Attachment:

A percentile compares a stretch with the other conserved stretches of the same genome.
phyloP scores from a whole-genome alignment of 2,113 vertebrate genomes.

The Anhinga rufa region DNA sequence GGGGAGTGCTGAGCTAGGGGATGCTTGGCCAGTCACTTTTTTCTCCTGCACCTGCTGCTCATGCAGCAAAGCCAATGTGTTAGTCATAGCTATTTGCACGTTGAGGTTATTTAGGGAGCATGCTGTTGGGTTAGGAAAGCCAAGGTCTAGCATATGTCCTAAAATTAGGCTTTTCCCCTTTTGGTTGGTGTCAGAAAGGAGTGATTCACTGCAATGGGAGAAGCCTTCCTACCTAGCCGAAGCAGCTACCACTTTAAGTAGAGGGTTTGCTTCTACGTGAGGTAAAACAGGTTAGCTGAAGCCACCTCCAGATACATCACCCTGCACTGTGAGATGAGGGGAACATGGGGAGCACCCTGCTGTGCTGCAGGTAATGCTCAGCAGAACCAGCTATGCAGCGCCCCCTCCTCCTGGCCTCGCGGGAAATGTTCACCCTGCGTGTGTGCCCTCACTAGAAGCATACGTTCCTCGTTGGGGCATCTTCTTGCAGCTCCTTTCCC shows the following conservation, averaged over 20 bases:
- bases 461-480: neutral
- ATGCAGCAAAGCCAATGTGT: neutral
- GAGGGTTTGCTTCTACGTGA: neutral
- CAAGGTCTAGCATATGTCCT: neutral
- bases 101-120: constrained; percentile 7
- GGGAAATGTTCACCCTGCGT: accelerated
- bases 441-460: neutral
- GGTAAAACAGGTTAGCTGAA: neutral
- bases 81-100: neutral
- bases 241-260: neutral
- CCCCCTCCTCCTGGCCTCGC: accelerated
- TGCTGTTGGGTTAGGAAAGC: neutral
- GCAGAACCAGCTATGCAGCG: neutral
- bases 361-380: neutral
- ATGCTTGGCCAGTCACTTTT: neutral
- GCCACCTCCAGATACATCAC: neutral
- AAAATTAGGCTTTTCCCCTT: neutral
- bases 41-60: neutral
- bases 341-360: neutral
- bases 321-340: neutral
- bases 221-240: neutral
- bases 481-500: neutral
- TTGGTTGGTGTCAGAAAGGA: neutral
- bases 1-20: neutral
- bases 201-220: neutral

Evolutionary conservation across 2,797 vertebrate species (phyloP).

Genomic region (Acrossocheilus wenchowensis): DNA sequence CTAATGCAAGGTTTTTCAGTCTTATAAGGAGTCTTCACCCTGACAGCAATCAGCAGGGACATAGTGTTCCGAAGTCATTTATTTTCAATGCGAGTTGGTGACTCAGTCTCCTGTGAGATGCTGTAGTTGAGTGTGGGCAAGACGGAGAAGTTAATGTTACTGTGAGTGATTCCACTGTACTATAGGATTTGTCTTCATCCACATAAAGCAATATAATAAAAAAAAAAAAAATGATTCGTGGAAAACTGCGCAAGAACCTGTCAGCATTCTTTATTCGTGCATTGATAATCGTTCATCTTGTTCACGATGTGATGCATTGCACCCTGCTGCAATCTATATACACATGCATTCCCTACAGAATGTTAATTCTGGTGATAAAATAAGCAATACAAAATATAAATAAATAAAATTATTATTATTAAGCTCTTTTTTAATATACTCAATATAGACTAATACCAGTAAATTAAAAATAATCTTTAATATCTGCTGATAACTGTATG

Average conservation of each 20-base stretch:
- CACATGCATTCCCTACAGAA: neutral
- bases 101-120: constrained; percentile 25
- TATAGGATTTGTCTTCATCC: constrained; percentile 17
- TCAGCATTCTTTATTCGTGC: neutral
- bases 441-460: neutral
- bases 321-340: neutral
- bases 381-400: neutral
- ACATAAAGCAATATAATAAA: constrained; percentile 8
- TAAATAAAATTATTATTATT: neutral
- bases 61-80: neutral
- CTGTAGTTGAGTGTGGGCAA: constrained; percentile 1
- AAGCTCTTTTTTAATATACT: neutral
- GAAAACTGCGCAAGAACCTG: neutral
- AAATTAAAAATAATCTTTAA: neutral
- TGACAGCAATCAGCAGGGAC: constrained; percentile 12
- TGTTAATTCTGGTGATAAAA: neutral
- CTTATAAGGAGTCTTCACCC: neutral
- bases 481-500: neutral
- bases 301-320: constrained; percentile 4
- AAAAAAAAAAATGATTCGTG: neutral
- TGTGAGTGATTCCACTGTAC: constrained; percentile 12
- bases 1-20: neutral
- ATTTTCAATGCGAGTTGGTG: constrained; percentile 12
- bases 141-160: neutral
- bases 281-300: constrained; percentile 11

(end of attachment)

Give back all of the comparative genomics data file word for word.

A percentile compares a stretch with the other conserved stretches of the same genome.
phyloP scores from a whole-genome alignment of 2,113 vertebrate genomes.

The Anhinga rufa region DNA sequence GGGGAGTGCTGAGCTAGGGGATGCTTGGCCAGTCACTTTTTTCTCCTGCACCTGCTGCTCATGCAGCAAAGCCAATGTGTTAGTCATAGCTATTTGCACGTTGAGGTTATTTAGGGAGCATGCTGTTGGGTTAGGAAAGCCAAGGTCTAGCATATGTCCTAAAATTAGGCTTTTCCCCTTTTGGTTGGTGTCAGAAAGGAGTGATTCACTGCAATGGGAGAAGCCTTCCTACCTAGCCGAAGCAGCTACCACTTTAAGTAGAGGGTTTGCTTCTACGTGAGGTAAAACAGGTTAGCTGAAGCCACCTCCAGATACATCACCCTGCACTGTGAGATGAGGGGAACATGGGGAGCACCCTGCTGTGCTGCAGGTAATGCTCAGCAGAACCAGCTATGCAGCGCCCCCTCCTCCTGGCCTCGCGGGAAATGTTCACCCTGCGTGTGTGCCCTCACTAGAAGCATACGTTCCTCGTTGGGGCATCTTCTTGCAGCTCCTTTCCC shows the following conservation, averaged over 20 bases:
- bases 461-480: neutral
- ATGCAGCAAAGCCAATGTGT: neutral
- GAGGGTTTGCTTCTACGTGA: neutral
- CAAGGTCTAGCATATGTCCT: neutral
- bases 101-120: constrained; percentile 7
- GGGAAATGTTCACCCTGCGT: accelerated
- bases 441-460: neutral
- GGTAAAACAGGTTAGCTGAA: neutral
- bases 81-100: neutral
- bases 241-260: neutral
- CCCCCTCCTCCTGGCCTCGC: accelerated
- TGCTGTTGGGTTAGGAAAGC: neutral
- GCAGAACCAGCTATGCAGCG: neutral
- bases 361-380: neutral
- ATGCTTGGCCAGTCACTTTT: neutral
- GCCACCTCCAGATACATCAC: neutral
- AAAATTAGGCTTTTCCCCTT: neutral
- bases 41-60: neutral
- bases 341-360: neutral
- bases 321-340: neutral
- bases 221-240: neutral
- bases 481-500: neutral
- TTGGTTGGTGTCAGAAAGGA: neutral
- bases 1-20: neutral
- bases 201-220: neutral

Evolutionary conservation across 2,797 vertebrate species (phyloP).

Genomic region (Acrossocheilus wenchowensis): DNA sequence CTAATGCAAGGTTTTTCAGTCTTATAAGGAGTCTTCACCCTGACAGCAATCAGCAGGGACATAGTGTTCCGAAGTCATTTATTTTCAATGCGAGTTGGTGACTCAGTCTCCTGTGAGATGCTGTAGTTGAGTGTGGGCAAGACGGAGAAGTTAATGTTACTGTGAGTGATTCCACTGTACTATAGGATTTGTCTTCATCCACATAAAGCAATATAATAAAAAAAAAAAAAATGATTCGTGGAAAACTGCGCAAGAACCTGTCAGCATTCTTTATTCGTGCATTGATAATCGTTCATCTTGTTCACGATGTGATGCATTGCACCCTGCTGCAATCTATATACACATGCATTCCCTACAGAATGTTAATTCTGGTGATAAAATAAGCAATACAAAATATAAATAAATAAAATTATTATTATTAAGCTCTTTTTTAATATACTCAATATAGACTAATACCAGTAAATTAAAAATAATCTTTAATATCTGCTGATAACTGTATG

Average conservation of each 20-base stretch:
- CACATGCATTCCCTACAGAA: neutral
- bases 101-120: constrained; percentile 25
- TATAGGATTTGTCTTCATCC: constrained; percentile 17
- TCAGCATTCTTTATTCGTGC: neutral
- bases 441-460: neutral
- bases 321-340: neutral
- bases 381-400: neutral
- ACATAAAGCAATATAATAAA: constrained; percentile 8
- TAAATAAAATTATTATTATT: neutral
- bases 61-80: neutral
- CTGTAGTTGAGTGTGGGCAA: constrained; percentile 1
- AAGCTCTTTTTTAATATACT: neutral
- GAAAACTGCGCAAGAACCTG: neutral
- AAATTAAAAATAATCTTTAA: neutral
- TGACAGCAATCAGCAGGGAC: constrained; percentile 12
- TGTTAATTCTGGTGATAAAA: neutral
- CTTATAAGGAGTCTTCACCC: neutral
- bases 481-500: neutral
- bases 301-320: constrained; percentile 4
- AAAAAAAAAAATGATTCGTG: neutral
- TGTGAGTGATTCCACTGTAC: constrained; percentile 12
- bases 1-20: neutral
- ATTTTCAATGCGAGTTGGTG: constrained; percentile 12
- bases 141-160: neutral
- bases 281-300: constrained; percentile 11